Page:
2018 Property Market Outlook: No Crash in Sight
The UK real-estate market, commercial and residential, is already slowing, particularly in London, and it may decelerate further over the next year or so as the ripples spread outwards from the capital until the Brexit cloud lifts. But it’s hard to envisage a crash when interest rates and unemployment are so low and credit remains accessible.
Irrespective of the cyclical slowdown, the structural underpinnings of the UK property market – scare land supply and dense population growth (latest figures show the sharpest increase for 70 years) – point to continued steady growth in volume and prices in the medium to long term.
Crowdfunding is set to play an increasingly important role in the real-estate market. Despite a plentiful supply of credit, smaller developers still struggle to access capital from banks sticking rigidly to stricter lending criteria after the financial crisis. And, notwithstanding the recent tiny increase in bank base rates, lenders, having discovered the yield and diversification benefits of property crowdfunding, will continue to flock to the new platforms that have sprung up.
It was interesting to see that in a recent survey by the research boutique CREATE, institutional investors across Europe put real estate debt right near the top of the list of asset classes that they find most attractive over the next three years. Like infrastructure, real estate offers steady capital growth, regular income, and inflation protection, and institutions can’t get enough of it. No wonder that UK pension schemes now have their highest average allocations to real estate since 2008 (5.3%) while average equity allocations have sunk below 30% for the first time on record as schemes continue to de-risk, according to data from the Pension Protection Fund.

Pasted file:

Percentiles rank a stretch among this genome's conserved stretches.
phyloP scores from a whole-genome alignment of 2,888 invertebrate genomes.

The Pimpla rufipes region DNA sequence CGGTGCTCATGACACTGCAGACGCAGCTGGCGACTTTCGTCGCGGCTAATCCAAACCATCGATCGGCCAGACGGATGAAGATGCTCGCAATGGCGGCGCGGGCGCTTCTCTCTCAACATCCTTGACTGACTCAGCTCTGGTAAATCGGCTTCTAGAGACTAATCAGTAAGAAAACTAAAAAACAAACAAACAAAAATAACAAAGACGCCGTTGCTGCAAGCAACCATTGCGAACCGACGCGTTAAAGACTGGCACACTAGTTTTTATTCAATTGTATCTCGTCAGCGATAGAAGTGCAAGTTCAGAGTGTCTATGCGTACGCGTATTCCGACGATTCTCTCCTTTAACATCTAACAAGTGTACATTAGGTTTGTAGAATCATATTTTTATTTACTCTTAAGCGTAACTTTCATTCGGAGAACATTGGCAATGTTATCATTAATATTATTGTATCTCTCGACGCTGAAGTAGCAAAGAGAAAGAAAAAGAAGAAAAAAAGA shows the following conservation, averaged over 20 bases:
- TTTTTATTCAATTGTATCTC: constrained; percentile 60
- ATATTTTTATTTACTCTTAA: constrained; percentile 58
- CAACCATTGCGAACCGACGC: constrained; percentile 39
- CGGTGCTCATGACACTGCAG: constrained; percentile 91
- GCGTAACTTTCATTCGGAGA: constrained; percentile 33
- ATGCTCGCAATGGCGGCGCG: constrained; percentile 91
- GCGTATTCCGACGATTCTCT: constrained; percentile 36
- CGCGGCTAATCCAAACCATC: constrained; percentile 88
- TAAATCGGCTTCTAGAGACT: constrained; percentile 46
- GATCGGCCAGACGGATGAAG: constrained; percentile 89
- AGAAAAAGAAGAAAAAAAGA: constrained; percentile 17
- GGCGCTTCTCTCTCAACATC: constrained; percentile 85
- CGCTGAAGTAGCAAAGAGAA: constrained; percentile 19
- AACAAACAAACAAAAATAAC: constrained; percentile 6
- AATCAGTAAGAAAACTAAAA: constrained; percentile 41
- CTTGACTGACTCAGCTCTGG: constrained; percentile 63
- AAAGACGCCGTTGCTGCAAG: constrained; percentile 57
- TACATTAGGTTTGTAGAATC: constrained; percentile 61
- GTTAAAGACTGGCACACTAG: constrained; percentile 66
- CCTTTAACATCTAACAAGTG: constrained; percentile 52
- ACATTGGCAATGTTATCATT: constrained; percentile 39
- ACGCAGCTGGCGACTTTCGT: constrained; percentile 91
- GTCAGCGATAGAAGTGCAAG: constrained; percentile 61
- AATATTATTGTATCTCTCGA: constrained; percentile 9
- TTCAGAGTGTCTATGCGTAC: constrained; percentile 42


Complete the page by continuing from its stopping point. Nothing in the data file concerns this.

Where institutions tread, retail investors are sure to follow. I doubt, however, that they will be able to “shop” at quite so many different outlets in the future. There has been an explosion in property crowdfunding sites in the last few years, all selling similar wares. But their business models are not all equally robust.
At Property Crowd, we have resisted the temptation to try and do everything ourselves under one roof. Instead, we have differentiated our business by partnering with a range of experts to bring our deals to market. These include established institutional lenders to originate, manage, and part-fund the deals and top law firms to perform the legal due diligence. We have also put in place independent custody arrangements for holding investors’ cash and securities. In addition, we only offer short-term investment opportunities with clear exit strategies that are secured against assets with low loan-to-value ratios.
These safeguards add up to a robust investor protection framework that we believe will help us stand out from the crowd as the market inevitably consolidates.